I am in the process of rebooting my GTD workflow. Since I do most of my work in Emacs, I decided it was also time to refactor and improve my Emacs configuration. What was wrong with my configuration?
- I was living in the past (Emacs 23) and wanted to live in the future (Emacs 24).
- My configuration file was not under version control. And, because of the differences between Fedora and OS X, the configuration on my work laptop and personal laptop had drifted significantly.
.emacsfile was poorly structured and easily broken.
I’ve documented my work on my Emacs configuration here, mostly as a means of reminding my future self what I did. Overall the experience was pleasant. Emacs 24 brings many long-needed features to Emacs.
The end result can be seen below.
Installing Emacs 24:
On Fedora, I installed directly from git:
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On my Mac, I installed Emacs 24 via Homebrew:
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Rebuilding My Emacs Configuration
A number of high-quality, pre-built Emacs configurations are available online, including:
A few Opscoders use configurations based around Emacs Starter Kit. However, since I have fairly simple configuration needs, I decided to borrow a few ideas from each and forge ahead on my own. The result can be found in my emacs-config repository. It is still very much a work in progress.
I’ve structured my new
.emacs.d directory as follows:
. |-- init.el |-- modules/ |-- snippets/ |-- themes/ `-- vendor/
init.el: The main entry point of the Emacs configuration. I’ve taken a bit of code from the README of Emacs Starter Kit that automatically installs packages from ELPA.
modules/: This is the heart of my emacs config. Any
.elfiles in this directory are automatically loaded.
snippets/: Used to store snippets for yasnippet. Currently empty.
themes/: Color themes.
vendor/: Any 3rd party Emacs packages that are not yet distributed via ELPA.
The auto-installation of packages is great for sharing my configuration between workstations; but, it can be brutally slow the first time you run it.
The majority of my emacs configuration consists of minor customizations to popular, pre-built packages. The following are the packages that I use on a daily basis:
ido-mode: I honestly don’t know how I used Emacs before discovering ido-mode.
org-mode: Org-mode is my go-to application anytime I need to take notes in a meeting, outline a new project, or author a simple document.
auctex: AucTeX provides a number a features useful to those who love LaTeX. If you haven’t fallen in love with LaTeX yet, I highly recommend trying it!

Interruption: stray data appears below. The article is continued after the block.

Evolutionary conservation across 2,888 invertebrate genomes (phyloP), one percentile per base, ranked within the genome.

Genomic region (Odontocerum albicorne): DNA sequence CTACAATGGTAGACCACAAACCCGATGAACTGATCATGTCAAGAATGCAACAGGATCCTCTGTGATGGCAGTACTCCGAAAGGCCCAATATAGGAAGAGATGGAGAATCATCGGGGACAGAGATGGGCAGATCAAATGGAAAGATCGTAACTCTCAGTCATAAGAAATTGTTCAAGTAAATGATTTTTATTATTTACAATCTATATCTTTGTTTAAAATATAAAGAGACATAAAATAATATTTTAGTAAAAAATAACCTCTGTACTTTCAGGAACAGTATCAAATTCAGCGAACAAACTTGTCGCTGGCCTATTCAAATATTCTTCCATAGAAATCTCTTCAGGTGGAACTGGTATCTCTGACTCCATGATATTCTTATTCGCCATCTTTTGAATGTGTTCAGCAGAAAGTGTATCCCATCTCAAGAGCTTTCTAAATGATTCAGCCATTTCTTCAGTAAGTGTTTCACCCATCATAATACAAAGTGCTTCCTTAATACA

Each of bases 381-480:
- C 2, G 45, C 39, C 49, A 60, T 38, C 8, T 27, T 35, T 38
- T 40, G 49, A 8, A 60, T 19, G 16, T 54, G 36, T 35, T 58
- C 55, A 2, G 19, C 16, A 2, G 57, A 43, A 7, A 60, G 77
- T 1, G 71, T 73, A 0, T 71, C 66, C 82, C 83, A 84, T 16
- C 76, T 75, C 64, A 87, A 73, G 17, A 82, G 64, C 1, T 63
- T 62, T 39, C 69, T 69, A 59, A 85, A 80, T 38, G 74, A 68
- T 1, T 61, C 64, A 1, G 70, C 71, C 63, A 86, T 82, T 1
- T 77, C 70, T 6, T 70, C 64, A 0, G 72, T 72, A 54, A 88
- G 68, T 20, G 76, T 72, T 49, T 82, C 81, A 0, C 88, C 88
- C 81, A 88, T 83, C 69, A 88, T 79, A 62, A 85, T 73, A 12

In addition to the tried-and-true packages above and a handful of popular programming modes, I added the following packages to my standard configuration:
Gist: I use Github’s gists all the time; I can’t believe I didn’t look for this before.
Deft: Deft allows you quickly create, edit, and view plain-text notes. I’ve configured it to use org-mode as its default text-mode and hope to use it to easily collect tasks throughout the day.
hippie-expand: I previously used predictive-mode extensively, but eventually found it too slow to use productively. So far, hippie-expand has been filling the auto-completion void that I’ve been feeling since remove predictive-mode.
All of these packages are either shipped with Emacs or available as packages using the new package management features in Emacs 24. I was initially skeptical of the package management features. However, I’ve found that a large amount of the complexity in managing my previous configuration was the result of manually managing packages. With this complexity removed, moving to Emacs 24 was relatively painless.
I was also pleased to see improvements to clipboard integration. My
.emacs file had a number of ugly workarounds for properly
interacting with the clipboard on multiple platforms. I’ve found this
completely unnecessary in Emacs 24.
The only problem I encountered during this transition was finding a suitable color theme. Low-contrast color themes such as zenburn seem to be in vogue at the moment. I prefer higher-contrast themes. In Emacs 23, I used dark-laptop, but it appears that this theme has not yet been ported to Emacs 24’s built-in color theme support. My current theme is a small color theme based heavily on dark-laptop.
I’ve deployed my new configuration to all of my workstations via a
git pull. My hope is that a few weeks of real-world use will
find the rough edges that remain. Comments and suggestions welcome!